It has been a conversation, or in some circles, a "controversy" raging for weeks: Who is playing quarterback for the Eagles? Who should be playing quarterback for the Eagles? And just how will this complicated picture resolve itself over the course of the rest of the season and into next year? Well, maybe instead of being consumed by the concern, we should follow Andy Reid's lead with the idea that what the Eagles really have is a "beautiful" quarterback situation.
When you take a moment and look around the league, you don't see many teams who have two quarterbacks who are able to go out and function at a high level and run a complete offense and win games. The Eagles have two in Michael Vick and Kevin Kolb, both of whom have won games this season and both of whom put points on the board in their own unique way.
Kolb is on track to start this week, although that picture will clear up as we get closer to Sunday's kickoff against Atlanta. The door is still open for Vick, the starter, to return to the field after suffering his rib injury two games ago. Reid hasn't said one way or the other what he is thinking, and maybe it doesn't matter too much.
Vick, of course, was dynamic in his rise to the starting role. He replaced the concussed Kolb in the second half of the opener against Green Bay and immediately made things happen with his legs and his arm. Vick brought the Eagles back from a huge deficit to the point where they had the ball with a chance to score a touchdown and tie the game. Then Vick lit up Detroit and Jacksonville before suffering his rib injury early against Washington.
Kolb, the deposed starter, replaced Vick in that Washington game and brought the Eagles back to within a leaping catch in the end zone of a comeback win against the Redskins, and then he went out and completed 21 of 31 passes as the Eagles held off San Francisco on Sunday night.
The truth is, both quarterbacks inspire confidence. The Eagles know they can win with either in the lineup, simply because they have won with both quarterbacks this season. The styles are different, obviously, but the Eagles make it work within the scheme of their offense.
At some point, of course, the Eagles need to find some clarity at the position and sort out the details. For now, and for the immediate future, the Eagles are going to play this thing as Reid has said: Vick is the starter when he gets healthy and Kolb is the more-than-capable No. 2.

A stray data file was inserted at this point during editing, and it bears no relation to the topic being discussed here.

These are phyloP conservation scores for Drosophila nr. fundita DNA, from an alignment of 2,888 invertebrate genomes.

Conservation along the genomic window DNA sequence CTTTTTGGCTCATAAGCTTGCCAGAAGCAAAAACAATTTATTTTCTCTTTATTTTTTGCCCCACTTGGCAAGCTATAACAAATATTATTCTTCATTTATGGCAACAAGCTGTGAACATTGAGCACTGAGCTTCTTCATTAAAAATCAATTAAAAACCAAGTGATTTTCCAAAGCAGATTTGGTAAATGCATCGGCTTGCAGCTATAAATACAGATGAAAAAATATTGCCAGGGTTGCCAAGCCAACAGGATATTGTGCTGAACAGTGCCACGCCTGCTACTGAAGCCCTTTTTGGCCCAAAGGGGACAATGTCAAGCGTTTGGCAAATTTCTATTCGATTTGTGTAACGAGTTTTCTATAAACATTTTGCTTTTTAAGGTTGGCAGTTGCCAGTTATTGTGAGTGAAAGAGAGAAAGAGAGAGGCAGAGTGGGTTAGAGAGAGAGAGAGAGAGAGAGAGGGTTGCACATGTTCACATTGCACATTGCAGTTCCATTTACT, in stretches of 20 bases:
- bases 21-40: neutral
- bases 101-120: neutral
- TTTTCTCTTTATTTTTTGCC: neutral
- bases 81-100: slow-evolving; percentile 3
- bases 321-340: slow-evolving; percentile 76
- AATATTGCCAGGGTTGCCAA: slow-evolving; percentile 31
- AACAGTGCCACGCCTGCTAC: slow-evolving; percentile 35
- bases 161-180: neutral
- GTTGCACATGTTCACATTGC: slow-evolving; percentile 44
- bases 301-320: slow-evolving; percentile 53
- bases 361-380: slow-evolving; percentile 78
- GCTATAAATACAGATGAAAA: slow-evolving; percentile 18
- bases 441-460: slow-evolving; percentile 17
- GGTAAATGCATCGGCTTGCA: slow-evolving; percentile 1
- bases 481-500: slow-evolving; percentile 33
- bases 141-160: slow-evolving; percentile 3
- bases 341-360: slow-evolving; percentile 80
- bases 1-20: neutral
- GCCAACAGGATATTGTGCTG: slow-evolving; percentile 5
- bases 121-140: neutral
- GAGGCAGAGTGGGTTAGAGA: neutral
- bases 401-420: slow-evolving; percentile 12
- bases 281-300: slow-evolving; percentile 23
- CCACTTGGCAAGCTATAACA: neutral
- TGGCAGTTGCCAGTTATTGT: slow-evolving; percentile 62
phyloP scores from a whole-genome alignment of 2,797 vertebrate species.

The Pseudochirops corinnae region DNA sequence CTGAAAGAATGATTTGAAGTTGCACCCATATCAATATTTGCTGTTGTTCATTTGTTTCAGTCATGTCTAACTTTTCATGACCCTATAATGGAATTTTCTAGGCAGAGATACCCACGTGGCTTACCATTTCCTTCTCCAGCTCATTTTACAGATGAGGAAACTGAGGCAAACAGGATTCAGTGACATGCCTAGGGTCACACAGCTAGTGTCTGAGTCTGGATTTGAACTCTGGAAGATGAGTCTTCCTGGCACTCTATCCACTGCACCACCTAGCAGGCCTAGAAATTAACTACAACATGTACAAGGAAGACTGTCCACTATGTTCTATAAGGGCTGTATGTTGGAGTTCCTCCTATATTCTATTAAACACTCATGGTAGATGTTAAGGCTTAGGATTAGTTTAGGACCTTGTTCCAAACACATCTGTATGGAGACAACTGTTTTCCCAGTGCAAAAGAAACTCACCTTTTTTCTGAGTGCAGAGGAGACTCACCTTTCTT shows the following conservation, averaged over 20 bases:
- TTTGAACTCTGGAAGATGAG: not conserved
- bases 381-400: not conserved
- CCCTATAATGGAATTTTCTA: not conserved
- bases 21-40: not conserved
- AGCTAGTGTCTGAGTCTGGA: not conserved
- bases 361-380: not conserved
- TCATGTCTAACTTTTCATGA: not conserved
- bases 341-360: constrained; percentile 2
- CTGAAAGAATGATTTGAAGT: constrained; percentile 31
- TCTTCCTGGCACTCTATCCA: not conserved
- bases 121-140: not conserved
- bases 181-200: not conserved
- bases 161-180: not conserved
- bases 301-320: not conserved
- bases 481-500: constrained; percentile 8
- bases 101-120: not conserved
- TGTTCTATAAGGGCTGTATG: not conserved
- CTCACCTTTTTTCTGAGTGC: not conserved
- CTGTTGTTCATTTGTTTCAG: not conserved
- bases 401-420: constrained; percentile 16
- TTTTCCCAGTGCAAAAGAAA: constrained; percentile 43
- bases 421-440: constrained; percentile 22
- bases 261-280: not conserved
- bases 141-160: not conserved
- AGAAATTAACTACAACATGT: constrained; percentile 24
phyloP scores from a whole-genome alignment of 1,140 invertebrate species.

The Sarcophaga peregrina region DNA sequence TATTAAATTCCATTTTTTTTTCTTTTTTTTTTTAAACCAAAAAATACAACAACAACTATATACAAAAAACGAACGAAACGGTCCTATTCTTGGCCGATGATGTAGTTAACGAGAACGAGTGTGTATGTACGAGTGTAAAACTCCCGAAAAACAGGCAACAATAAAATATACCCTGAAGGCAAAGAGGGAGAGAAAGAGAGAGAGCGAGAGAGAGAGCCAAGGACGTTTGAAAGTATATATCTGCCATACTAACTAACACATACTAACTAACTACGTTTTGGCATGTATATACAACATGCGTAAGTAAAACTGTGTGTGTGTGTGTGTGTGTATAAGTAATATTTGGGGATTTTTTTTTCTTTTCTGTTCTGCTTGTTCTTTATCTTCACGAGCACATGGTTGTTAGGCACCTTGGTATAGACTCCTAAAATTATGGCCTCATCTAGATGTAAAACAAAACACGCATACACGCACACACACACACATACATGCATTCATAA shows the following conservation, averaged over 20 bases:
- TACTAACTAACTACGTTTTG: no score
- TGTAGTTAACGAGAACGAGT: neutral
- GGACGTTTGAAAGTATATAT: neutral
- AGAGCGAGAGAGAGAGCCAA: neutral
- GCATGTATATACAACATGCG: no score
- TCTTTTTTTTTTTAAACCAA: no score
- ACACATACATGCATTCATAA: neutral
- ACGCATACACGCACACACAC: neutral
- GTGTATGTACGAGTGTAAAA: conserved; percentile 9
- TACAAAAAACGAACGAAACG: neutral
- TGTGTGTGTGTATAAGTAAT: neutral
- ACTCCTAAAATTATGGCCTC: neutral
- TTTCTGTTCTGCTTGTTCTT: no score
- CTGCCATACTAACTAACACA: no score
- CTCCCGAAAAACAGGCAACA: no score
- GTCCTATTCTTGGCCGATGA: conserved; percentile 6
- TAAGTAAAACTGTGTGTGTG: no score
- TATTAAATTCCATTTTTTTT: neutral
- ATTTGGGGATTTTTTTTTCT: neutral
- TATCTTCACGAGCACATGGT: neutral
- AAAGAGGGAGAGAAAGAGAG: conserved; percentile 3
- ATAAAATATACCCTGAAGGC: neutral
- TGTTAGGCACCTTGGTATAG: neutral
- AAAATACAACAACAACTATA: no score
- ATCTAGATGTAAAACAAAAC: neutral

There is no question that Sunday was important for Kolb. He completed his first nine passes and 12 of 14 in the first half as the Eagles took a 17-10 lead into the locker room. The offense wasn't as effective in the second half, scoring only a David Akers field goal, and the goal is to put together 60 minutes of outstanding football.
Should Kolb start this week against the 4-1 Falcons, he has to defeat a stingy defense that has allowed just 70 points, third-fewest in the NFC. Atlanta has a great scheme, a ferocious pass rush and a lot of team speed. It won't be easy at all on Sunday, no matter who plays quarterback.
Both Kolb and Vick have handled a difficult situation with great class and respect and dignity. It hasn't been easy, but because they have been so professional and team-oriented, the rest of the offense has followed suit and has been responsive no matter who has played the position.
It looks like it will be Kolb on Sunday, but you never know with Vick. There is no doubt that he wants to start against his former team, an appealing angle jeopardized by injury. Reid will update the situation after the team's walk-through on Wednesday.
No matter who it is, the formula seems right for success, as long as the starter has the full week of reps and then stays healthy in the game. The only time this offense has struggled is when there has been an injury in the middle of the game. Take that back: the offense was not productive at all with Kolb starting in Week 1, but who knows what would have happened in the second half? Vick went out and carved up the Packers, and perhaps Kolb would have done the same and we wouldn't have this conversation.
Who knows? An injury-plagued position through five games could have doomed the Eagles out of the gates, but the Eagles instead have turned it into a positive situation. They are blessed to have two fine starting quarterbacks and, as Reid said weeks ago, that is a "beautiful" position to have at the game's most critical position.